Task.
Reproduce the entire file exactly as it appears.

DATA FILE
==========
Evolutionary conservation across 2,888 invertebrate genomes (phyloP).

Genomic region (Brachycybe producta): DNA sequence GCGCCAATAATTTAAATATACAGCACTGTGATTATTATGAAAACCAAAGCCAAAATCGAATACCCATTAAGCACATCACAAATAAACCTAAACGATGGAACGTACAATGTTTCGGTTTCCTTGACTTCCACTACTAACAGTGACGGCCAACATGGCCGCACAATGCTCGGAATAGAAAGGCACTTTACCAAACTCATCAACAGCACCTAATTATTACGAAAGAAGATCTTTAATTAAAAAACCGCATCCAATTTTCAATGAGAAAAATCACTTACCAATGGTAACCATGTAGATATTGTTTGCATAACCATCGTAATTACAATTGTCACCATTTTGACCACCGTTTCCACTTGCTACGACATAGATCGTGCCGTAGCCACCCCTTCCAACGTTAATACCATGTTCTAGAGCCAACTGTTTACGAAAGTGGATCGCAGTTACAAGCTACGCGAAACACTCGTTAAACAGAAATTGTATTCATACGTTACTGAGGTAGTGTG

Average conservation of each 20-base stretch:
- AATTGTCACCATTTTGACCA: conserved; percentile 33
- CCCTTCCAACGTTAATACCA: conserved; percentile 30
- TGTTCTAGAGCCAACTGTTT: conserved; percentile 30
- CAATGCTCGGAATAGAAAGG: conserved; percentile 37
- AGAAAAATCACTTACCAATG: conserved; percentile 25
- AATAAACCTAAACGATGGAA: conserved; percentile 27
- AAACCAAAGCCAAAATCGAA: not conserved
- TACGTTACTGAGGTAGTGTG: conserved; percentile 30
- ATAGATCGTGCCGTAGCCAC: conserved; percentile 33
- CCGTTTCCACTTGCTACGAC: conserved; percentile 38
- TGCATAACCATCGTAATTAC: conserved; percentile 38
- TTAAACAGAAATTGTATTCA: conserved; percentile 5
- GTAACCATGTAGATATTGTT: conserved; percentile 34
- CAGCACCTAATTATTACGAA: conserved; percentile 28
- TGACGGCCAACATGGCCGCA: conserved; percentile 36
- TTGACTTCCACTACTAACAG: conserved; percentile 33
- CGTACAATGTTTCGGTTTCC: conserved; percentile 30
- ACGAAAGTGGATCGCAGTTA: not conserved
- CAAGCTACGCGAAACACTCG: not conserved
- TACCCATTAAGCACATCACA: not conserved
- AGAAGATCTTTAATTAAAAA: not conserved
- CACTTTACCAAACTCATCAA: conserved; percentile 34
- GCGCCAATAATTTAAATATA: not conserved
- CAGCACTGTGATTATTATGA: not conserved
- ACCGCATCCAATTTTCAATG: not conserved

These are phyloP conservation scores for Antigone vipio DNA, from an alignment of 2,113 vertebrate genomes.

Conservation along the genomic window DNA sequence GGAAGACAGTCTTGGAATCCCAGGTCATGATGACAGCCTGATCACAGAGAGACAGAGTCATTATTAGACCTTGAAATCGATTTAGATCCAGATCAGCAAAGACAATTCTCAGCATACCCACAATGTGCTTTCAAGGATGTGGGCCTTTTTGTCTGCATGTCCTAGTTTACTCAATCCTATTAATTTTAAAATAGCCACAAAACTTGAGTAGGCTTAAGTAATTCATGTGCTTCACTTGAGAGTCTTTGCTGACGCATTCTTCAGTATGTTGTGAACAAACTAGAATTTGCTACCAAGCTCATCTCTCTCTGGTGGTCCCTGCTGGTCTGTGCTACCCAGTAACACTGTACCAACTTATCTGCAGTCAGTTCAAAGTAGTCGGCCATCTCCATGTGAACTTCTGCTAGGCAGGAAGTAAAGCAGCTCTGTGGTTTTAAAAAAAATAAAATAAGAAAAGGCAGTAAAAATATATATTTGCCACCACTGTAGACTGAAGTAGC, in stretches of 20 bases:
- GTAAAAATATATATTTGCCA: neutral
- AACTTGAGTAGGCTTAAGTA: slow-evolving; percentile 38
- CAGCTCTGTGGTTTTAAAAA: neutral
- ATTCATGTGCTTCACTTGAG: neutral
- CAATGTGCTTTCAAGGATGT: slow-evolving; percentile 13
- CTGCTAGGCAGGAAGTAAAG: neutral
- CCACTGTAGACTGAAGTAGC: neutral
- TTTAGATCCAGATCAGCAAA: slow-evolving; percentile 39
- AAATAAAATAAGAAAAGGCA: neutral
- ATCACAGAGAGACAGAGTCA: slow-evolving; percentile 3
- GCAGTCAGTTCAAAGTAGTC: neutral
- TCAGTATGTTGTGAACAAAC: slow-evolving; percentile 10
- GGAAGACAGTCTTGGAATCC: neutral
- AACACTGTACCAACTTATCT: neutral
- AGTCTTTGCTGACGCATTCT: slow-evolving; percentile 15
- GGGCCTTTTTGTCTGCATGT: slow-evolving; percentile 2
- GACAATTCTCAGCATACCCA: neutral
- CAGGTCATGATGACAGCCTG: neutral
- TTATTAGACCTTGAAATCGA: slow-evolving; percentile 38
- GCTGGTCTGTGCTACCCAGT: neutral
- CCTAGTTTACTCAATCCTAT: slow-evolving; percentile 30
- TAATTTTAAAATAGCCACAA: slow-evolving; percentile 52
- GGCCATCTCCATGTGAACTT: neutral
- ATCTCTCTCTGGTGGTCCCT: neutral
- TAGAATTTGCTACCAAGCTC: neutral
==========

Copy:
Evolutionary conservation across 2,888 invertebrate genomes (phyloP).

Genomic region (Brachycybe producta): DNA sequence GCGCCAATAATTTAAATATACAGCACTGTGATTATTATGAAAACCAAAGCCAAAATCGAATACCCATTAAGCACATCACAAATAAACCTAAACGATGGAACGTACAATGTTTCGGTTTCCTTGACTTCCACTACTAACAGTGACGGCCAACATGGCCGCACAATGCTCGGAATAGAAAGGCACTTTACCAAACTCATCAACAGCACCTAATTATTACGAAAGAAGATCTTTAATTAAAAAACCGCATCCAATTTTCAATGAGAAAAATCACTTACCAATGGTAACCATGTAGATATTGTTTGCATAACCATCGTAATTACAATTGTCACCATTTTGACCACCGTTTCCACTTGCTACGACATAGATCGTGCCGTAGCCACCCCTTCCAACGTTAATACCATGTTCTAGAGCCAACTGTTTACGAAAGTGGATCGCAGTTACAAGCTACGCGAAACACTCGTTAAACAGAAATTGTATTCATACGTTACTGAGGTAGTGTG

Average conservation of each 20-base stretch:
- AATTGTCACCATTTTGACCA: conserved; percentile 33
- CCCTTCCAACGTTAATACCA: conserved; percentile 30
- TGTTCTAGAGCCAACTGTTT: conserved; percentile 30
- CAATGCTCGGAATAGAAAGG: conserved; percentile 37
- AGAAAAATCACTTACCAATG: conserved; percentile 25
- AATAAACCTAAACGATGGAA: conserved; percentile 27
- AAACCAAAGCCAAAATCGAA: not conserved
- TACGTTACTGAGGTAGTGTG: conserved; percentile 30
- ATAGATCGTGCCGTAGCCAC: conserved; percentile 33
- CCGTTTCCACTTGCTACGAC: conserved; percentile 38
- TGCATAACCATCGTAATTAC: conserved; percentile 38
- TTAAACAGAAATTGTATTCA: conserved; percentile 5
- GTAACCATGTAGATATTGTT: conserved; percentile 34
- CAGCACCTAATTATTACGAA: conserved; percentile 28
- TGACGGCCAACATGGCCGCA: conserved; percentile 36
- TTGACTTCCACTACTAACAG: conserved; percentile 33
- CGTACAATGTTTCGGTTTCC: conserved; percentile 30
- ACGAAAGTGGATCGCAGTTA: not conserved
- CAAGCTACGCGAAACACTCG: not conserved
- TACCCATTAAGCACATCACA: not conserved
- AGAAGATCTTTAATTAAAAA: not conserved
- CACTTTACCAAACTCATCAA: conserved; percentile 34
- GCGCCAATAATTTAAATATA: not conserved
- CAGCACTGTGATTATTATGA: not conserved
- ACCGCATCCAATTTTCAATG: not conserved

These are phyloP conservation scores for Antigone vipio DNA, from an alignment of 2,113 vertebrate genomes.

Conservation along the genomic window DNA sequence GGAAGACAGTCTTGGAATCCCAGGTCATGATGACAGCCTGATCACAGAGAGACAGAGTCATTATTAGACCTTGAAATCGATTTAGATCCAGATCAGCAAAGACAATTCTCAGCATACCCACAATGTGCTTTCAAGGATGTGGGCCTTTTTGTCTGCATGTCCTAGTTTACTCAATCCTATTAATTTTAAAATAGCCACAAAACTTGAGTAGGCTTAAGTAATTCATGTGCTTCACTTGAGAGTCTTTGCTGACGCATTCTTCAGTATGTTGTGAACAAACTAGAATTTGCTACCAAGCTCATCTCTCTCTGGTGGTCCCTGCTGGTCTGTGCTACCCAGTAACACTGTACCAACTTATCTGCAGTCAGTTCAAAGTAGTCGGCCATCTCCATGTGAACTTCTGCTAGGCAGGAAGTAAAGCAGCTCTGTGGTTTTAAAAAAAATAAAATAAGAAAAGGCAGTAAAAATATATATTTGCCACCACTGTAGACTGAAGTAGC, in stretches of 20 bases:
- GTAAAAATATATATTTGCCA: neutral
- AACTTGAGTAGGCTTAAGTA: slow-evolving; percentile 38
- CAGCTCTGTGGTTTTAAAAA: neutral
- ATTCATGTGCTTCACTTGAG: neutral
- CAATGTGCTTTCAAGGATGT: slow-evolving; percentile 13
- CTGCTAGGCAGGAAGTAAAG: neutral
- CCACTGTAGACTGAAGTAGC: neutral
- TTTAGATCCAGATCAGCAAA: slow-evolving; percentile 39
- AAATAAAATAAGAAAAGGCA: neutral
- ATCACAGAGAGACAGAGTCA: slow-evolving; percentile 3
- GCAGTCAGTTCAAAGTAGTC: neutral
- TCAGTATGTTGTGAACAAAC: slow-evolving; percentile 10
- GGAAGACAGTCTTGGAATCC: neutral
- AACACTGTACCAACTTATCT: neutral
- AGTCTTTGCTGACGCATTCT: slow-evolving; percentile 15
- GGGCCTTTTTGTCTGCATGT: slow-evolving; percentile 2
- GACAATTCTCAGCATACCCA: neutral
- CAGGTCATGATGACAGCCTG: neutral
- TTATTAGACCTTGAAATCGA: slow-evolving; percentile 38
- GCTGGTCTGTGCTACCCAGT: neutral
- CCTAGTTTACTCAATCCTAT: slow-evolving; percentile 30
- TAATTTTAAAATAGCCACAA: slow-evolving; percentile 52
- GGCCATCTCCATGTGAACTT: neutral
- ATCTCTCTCTGGTGGTCCCT: neutral
- TAGAATTTGCTACCAAGCTC: neutral